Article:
When you try to read other people’s thoughts, or guess why they are behaving a certain way, you employ a skill known as theory of mind. This skill, as measured by false-belief tests, takes time to develop: In children, it doesn’t start appearing until the age of 4 or 5. Brain and Cognitive Sciences grad student Hyowon Gweon helped MIT neuroscientist Rebecca Saxe to show that in adults, theory of mind is seated in a specific brain region known as the right temporo-parietal junction (TPJ). Saxe and colleagues have now shown how brain activity in the TPJ changes as children learn to reason about others’ thoughts and feelings. Read the rest of the story on MITnews. Also, check out Gweon’s Student Snapshot and video on the Office of the Dean of Graduate Education website!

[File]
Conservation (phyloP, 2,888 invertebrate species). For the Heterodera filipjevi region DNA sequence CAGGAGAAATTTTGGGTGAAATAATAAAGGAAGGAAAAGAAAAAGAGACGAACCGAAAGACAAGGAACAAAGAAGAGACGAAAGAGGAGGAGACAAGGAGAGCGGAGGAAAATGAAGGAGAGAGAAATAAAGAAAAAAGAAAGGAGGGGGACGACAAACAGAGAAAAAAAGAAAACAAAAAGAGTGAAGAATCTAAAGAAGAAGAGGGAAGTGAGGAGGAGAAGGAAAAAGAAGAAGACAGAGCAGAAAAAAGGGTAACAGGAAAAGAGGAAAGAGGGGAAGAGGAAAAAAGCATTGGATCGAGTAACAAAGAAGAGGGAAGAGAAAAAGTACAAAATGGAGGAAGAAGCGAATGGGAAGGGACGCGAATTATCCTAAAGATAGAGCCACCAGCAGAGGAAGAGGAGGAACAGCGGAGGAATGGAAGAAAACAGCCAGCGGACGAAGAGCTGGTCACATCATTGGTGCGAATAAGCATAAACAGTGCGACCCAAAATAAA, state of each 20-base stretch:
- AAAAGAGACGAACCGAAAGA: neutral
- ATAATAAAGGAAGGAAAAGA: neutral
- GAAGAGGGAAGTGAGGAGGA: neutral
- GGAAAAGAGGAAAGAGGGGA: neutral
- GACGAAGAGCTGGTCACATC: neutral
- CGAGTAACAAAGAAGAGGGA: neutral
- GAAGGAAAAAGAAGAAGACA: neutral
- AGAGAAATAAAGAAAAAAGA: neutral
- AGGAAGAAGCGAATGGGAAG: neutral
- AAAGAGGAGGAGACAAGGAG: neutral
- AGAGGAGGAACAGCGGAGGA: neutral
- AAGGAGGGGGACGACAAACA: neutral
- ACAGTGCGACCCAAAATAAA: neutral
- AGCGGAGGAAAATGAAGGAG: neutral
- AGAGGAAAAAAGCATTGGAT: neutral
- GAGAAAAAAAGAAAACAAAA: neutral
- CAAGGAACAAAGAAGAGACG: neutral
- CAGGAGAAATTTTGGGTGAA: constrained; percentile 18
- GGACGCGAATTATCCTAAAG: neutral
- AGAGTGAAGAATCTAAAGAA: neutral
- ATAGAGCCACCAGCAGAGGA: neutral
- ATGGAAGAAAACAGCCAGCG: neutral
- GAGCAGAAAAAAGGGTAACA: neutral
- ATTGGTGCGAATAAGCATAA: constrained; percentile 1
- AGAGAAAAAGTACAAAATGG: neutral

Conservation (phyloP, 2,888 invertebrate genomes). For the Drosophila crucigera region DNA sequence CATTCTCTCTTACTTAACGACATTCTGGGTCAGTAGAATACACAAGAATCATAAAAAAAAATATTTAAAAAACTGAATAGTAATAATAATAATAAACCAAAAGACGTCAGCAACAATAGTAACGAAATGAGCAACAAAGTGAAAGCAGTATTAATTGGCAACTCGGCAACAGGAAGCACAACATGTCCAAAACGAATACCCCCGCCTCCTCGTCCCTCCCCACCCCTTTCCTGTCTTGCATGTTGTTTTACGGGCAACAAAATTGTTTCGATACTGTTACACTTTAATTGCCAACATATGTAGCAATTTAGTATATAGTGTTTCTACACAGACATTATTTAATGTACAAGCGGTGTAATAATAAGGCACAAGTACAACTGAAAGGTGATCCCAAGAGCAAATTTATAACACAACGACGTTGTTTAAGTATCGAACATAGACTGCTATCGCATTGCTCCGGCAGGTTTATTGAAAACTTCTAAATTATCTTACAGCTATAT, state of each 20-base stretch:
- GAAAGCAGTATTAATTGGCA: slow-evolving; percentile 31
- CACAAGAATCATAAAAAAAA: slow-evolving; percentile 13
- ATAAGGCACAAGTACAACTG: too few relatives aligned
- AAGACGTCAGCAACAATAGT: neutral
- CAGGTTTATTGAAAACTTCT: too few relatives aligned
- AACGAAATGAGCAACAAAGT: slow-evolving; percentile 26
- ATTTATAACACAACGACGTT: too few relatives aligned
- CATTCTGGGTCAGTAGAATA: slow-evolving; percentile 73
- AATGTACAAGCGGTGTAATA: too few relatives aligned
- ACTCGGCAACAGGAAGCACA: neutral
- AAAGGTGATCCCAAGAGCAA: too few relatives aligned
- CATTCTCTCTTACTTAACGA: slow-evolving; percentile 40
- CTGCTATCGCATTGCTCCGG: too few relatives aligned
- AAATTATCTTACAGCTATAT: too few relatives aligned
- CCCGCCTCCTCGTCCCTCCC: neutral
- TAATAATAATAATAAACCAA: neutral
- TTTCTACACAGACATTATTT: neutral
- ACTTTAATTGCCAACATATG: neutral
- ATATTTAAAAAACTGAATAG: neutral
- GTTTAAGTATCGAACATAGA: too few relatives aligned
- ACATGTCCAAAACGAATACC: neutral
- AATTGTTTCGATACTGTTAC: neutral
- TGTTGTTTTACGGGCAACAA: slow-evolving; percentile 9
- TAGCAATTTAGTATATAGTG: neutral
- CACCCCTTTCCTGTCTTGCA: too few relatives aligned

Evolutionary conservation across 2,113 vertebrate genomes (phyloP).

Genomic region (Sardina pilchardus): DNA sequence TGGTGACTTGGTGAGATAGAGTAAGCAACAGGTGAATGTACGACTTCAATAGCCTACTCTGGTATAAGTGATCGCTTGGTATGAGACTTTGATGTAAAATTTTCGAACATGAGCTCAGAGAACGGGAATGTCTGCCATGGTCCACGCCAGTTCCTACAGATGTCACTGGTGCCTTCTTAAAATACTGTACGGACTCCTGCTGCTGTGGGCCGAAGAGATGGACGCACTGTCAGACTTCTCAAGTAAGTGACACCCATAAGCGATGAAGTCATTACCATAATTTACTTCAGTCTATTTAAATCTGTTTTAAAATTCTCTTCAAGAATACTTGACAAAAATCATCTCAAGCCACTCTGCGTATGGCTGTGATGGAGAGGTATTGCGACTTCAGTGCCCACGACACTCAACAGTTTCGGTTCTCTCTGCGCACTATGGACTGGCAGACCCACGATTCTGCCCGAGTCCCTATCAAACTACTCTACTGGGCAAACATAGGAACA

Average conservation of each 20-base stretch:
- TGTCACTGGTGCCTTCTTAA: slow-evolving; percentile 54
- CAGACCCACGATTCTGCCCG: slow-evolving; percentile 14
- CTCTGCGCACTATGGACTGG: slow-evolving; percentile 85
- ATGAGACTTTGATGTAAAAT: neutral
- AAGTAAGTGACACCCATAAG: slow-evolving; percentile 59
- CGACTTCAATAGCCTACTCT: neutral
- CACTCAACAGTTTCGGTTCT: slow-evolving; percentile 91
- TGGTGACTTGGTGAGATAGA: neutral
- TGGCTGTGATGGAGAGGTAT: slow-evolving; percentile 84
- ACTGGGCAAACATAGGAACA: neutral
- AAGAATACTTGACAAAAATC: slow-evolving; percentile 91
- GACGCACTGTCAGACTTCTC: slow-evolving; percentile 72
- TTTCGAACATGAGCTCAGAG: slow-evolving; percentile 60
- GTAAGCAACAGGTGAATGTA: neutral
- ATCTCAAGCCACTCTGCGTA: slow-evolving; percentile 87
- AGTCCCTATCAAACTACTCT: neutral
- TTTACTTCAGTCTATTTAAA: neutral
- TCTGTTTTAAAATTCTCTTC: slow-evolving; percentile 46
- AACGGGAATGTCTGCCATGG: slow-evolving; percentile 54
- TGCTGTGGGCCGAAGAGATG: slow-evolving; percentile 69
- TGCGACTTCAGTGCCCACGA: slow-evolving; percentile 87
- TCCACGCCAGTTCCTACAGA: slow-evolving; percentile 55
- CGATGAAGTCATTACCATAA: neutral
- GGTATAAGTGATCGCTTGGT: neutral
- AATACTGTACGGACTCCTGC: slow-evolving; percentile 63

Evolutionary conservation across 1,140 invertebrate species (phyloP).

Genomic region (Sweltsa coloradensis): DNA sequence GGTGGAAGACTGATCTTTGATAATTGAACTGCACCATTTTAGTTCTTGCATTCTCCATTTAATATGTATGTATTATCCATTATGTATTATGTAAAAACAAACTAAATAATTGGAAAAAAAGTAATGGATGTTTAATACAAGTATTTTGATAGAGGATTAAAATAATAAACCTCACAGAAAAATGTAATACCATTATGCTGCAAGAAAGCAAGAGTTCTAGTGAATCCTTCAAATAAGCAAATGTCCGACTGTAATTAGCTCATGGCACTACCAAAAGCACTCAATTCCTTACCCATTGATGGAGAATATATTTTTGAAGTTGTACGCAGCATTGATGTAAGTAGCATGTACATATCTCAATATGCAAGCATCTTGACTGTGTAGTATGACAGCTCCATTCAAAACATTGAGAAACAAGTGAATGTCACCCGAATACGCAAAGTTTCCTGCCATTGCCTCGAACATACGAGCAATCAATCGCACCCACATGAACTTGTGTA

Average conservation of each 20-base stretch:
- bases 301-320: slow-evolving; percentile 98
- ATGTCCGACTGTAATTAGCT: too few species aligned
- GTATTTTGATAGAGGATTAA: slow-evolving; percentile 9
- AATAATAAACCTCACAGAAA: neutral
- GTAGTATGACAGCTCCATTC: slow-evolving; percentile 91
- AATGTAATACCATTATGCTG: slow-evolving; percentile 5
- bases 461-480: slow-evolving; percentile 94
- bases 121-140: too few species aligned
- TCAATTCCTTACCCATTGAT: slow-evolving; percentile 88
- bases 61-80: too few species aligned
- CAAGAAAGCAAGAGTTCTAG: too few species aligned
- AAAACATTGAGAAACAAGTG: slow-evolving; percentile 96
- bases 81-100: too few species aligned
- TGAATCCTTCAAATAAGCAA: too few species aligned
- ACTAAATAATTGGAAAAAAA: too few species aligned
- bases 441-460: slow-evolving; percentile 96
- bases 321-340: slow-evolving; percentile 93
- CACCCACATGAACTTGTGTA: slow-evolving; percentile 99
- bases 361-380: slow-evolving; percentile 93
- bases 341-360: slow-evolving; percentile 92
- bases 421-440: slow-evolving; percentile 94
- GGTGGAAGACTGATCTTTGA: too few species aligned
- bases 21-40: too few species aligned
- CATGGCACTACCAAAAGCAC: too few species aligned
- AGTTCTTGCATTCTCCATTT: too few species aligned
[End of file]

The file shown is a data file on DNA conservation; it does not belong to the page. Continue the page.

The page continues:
How Children Learn: Hyowon Gweon on Childhood Cognition
August 30, 2012